The Prince of Wales and his small entourage set out from London on 6 February 1862 and made their way by train to Venice, where they boarded the Royal Yacht Osborne. The steamer took the party to Alexandria, where they began an ambitious itinerary planned in advance by scholars and politicians. Many of the places they visited were known for their spectacular archaeological sites, such as those at Philae, Karnak and Luxor along the Nile. After travelling through Egypt, the Prince continued to Jerusalem, Bethlehem, Nablous and Hebron, significant because of their associations with biblical events. Bedford was the first photographer allowed to take pictures at the Dome of the Rock in Jerusalem.

The royal party headed north, visiting several castles built by the European Crusaders in the 12th and 13th centuries before reaching Damascus in late April. In Syria there were more modern events to learn about – only two years earlier, in 1860, there had been a violent conflict between the Christian Maronite population and the Druze (a community associated with Islam), which had resulted in the massacre of thousands of Christians. In Damascus Bedford took a number of photographs of the ruined Christian quarter. The Prince of Wales also met Abd al-Qadir, the exiled Algerian freedom fighter, who had protected a group of Christians in his own home and was consequently widely admired in Europe. One of Bedford’s portraits of Abd al-Qadir is included in the exhibition.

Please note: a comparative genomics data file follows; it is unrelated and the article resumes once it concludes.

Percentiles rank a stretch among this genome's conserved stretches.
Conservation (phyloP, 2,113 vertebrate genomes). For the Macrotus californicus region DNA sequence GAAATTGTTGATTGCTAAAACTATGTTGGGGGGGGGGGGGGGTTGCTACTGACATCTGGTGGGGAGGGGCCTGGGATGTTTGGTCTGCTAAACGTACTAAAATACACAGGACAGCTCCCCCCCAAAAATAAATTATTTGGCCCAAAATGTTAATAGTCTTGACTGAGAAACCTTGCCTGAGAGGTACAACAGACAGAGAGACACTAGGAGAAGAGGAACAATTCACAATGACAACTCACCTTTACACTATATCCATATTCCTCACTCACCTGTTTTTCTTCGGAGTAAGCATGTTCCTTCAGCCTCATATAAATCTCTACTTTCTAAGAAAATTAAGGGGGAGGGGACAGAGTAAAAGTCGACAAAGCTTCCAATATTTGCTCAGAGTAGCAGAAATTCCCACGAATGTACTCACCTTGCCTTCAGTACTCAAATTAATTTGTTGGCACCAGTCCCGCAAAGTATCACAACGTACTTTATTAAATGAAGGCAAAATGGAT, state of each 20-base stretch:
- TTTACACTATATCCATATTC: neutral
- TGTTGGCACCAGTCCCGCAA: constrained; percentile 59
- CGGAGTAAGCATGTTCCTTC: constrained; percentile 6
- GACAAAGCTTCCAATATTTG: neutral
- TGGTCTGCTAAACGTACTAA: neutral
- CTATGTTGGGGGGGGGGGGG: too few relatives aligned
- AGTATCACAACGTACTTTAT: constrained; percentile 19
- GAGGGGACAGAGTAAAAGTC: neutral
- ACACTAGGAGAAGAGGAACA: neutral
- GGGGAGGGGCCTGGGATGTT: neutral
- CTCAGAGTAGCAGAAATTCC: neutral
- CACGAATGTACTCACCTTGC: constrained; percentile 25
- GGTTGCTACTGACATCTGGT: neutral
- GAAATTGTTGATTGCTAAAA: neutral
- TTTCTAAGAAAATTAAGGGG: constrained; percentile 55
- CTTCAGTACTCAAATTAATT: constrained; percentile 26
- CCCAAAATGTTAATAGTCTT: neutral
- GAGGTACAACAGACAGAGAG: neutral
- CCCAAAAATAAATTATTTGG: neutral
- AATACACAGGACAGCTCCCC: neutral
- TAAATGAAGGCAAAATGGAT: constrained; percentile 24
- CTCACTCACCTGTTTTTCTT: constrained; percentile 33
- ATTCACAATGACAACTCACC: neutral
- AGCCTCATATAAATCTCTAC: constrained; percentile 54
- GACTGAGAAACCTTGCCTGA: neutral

The tour was completed with visits to the classical Roman site of Baalbek in Lebanon and a week-long stay in Constantinople (Istanbul), where the Prince met Abdulaziz, the Ottoman Emperor. The weakening Ottoman Empire relied on European alliances to support its rule, as had been the case during the recent Crimean war of 1854-5.

After the tour, Francis Bedford published a set of 172 photographs through Day & Son. The images were exhibited in London in August 1862 and made available for sale. The tour was well-documented in the Press at the time, with the British Journal of Photography describing the exhibition as ‘perhaps the most important photographic exhibition that has hitherto been placed before the public, whether we regard it as an aid to history or as a collection in which unity of design has been a ruling principle in the artist’s mind’. Two of the photographs were later reproduced in the Illustrated London News as engravings. A further 20 photographs, which were not released to the public, are found in the sets presented to Queen Victoria and the Prince of Wales.

The exhibition includes archaeological material brought back to Britain by the Prince of Wales from the excavations he had visited during his tour. Among the objects is an Egyptian papyrus inscribed with the Amduat, a funerary text whose name means ‘what is in the netherworld’.

Intended as a guide to the afterlife for the deceased, it describes the journey through the Underworld of Re, the Egyptian sun god. A painted wooden funerary stela of Nakhtmontu, a priest of the Egyptian god Amon-Re, is displayed in a striking frame commissioned by the Prince on his return to London. The Prince also had a number of ancient scarabs set into pieces of Egyptian-style gold jewellery, some of which he presented as gifts to his fiancée, Princess Alexandra of Denmark, to mark their marriage in March 1863.

The Queen’s Gallery, Palace of Holyroodhouse 8 March – 21 July 2013